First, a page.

PHILADELPHIA — An experimental mRNA-based vaccine against all 20 known subtypes of the influenza virus provided comprehensive protection against otherwise deadly strains of influenza in early testing, and may one day serve as a general preventive measure against future influenza pandemics, according to researchers from the university’s Perelman School of Medicine of Pennsylvania.
The “multivalent” vaccine the researchers describe in a paper published today Science, uses the same messenger ribonucleic acid (mRNA) technology used in Pfizer and Moderna’s SARS-CoV-2 vaccines. This mRNA technology that made these COVID-19 vaccines possible was developed at Penn. Tests in animal models showed that the vaccine dramatically reduced signs of the disease and protected from death, even when the animals were exposed to different strains of influenza than those used to make the vaccine.
“The idea here is to have a vaccine that gives people a baseline level of immune memory for different strains of flu so that there will be far fewer illnesses and deaths in the next flu pandemic,” said the study’s senior author Scott Hensley, Ph.DProfessor of Microbiology at the Perelman School of Medicine.
Hensley and his lab collaborated with the mRNA vaccine pioneer’s lab on the study Drew Weissman, MD, PhDthe Roberts Family Professor of Vaccine Research and Director of Vaccine Research at Penn Medicine.
Influenza viruses regularly cause pandemics with enormous death tolls. The most famous of these was the “Spanish flu” pandemic of 1918-19, which killed at least ten million people worldwide. Influenza viruses can circulate in birds, pigs, and other animals, and pandemics can begin when one of these strains jumps to humans and acquires mutations that make it better suited to spread among humans. Current flu vaccines are merely “seasonal” vaccines that protect against recently circulating strains but are not expected to protect against new pandemic strains.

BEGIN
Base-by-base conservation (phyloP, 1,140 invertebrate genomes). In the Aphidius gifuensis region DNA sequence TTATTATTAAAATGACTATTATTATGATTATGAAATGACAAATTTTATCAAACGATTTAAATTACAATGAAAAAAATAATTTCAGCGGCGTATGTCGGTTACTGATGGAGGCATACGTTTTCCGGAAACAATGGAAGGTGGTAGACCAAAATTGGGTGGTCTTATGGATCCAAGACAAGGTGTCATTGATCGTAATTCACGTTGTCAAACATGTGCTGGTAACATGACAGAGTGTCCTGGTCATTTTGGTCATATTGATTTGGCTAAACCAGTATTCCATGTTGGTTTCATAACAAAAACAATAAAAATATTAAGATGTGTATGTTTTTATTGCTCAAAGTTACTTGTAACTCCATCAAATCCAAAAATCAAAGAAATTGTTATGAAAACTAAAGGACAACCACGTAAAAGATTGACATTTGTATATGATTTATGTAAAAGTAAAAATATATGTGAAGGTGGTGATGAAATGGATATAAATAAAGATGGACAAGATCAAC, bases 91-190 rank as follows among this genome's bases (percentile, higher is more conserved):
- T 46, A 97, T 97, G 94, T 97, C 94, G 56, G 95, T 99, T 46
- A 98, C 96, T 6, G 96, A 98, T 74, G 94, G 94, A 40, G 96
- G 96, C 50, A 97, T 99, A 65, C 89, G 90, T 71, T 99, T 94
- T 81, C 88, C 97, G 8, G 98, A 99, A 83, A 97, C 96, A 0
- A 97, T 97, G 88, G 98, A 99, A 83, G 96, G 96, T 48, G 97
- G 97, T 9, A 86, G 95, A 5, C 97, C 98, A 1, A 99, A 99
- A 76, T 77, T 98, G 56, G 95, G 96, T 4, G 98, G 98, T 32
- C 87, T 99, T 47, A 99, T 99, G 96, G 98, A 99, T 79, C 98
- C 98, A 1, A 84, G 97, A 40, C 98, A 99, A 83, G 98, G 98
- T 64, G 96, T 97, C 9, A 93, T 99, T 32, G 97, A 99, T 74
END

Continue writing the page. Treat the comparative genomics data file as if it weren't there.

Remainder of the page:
The strategy used by Penn Medicine researchers is to vaccinate with immunogens – a type of antigen that stimulates the immune response – from all known influenza subtypes to elicit broad protection. The vaccine is not expected to provide “sterilizing” immunity that completely prevents viral infections. Instead, the new study shows that the vaccine elicits a memory immune response that can be quickly recalled and adapted to new pandemic virus strains, significantly reducing serious illness and death from infection.
“It would be comparable to first-generation SARS-CoV-2 mRNA vaccines that targeted the original Wuhan strain of the coronavirus,” Hensley said. “Against later variants like Omicron, these original vaccines did not completely block viral infections, but they still provide durable protection against serious illness and death.”
When the experimental vaccine is injected and taken up by recipients’ cells, it begins making copies of a key flu virus protein, the hemagglutinin protein, for all twenty influenza hemagglutinin subtypes — H1 through H18 for influenza A viruses and two more for influenza B viruses.
“For a conventional vaccine, immunization against all of these subtypes would be very challenging, but with mRNA technology it’s relatively easy,” Hensley said.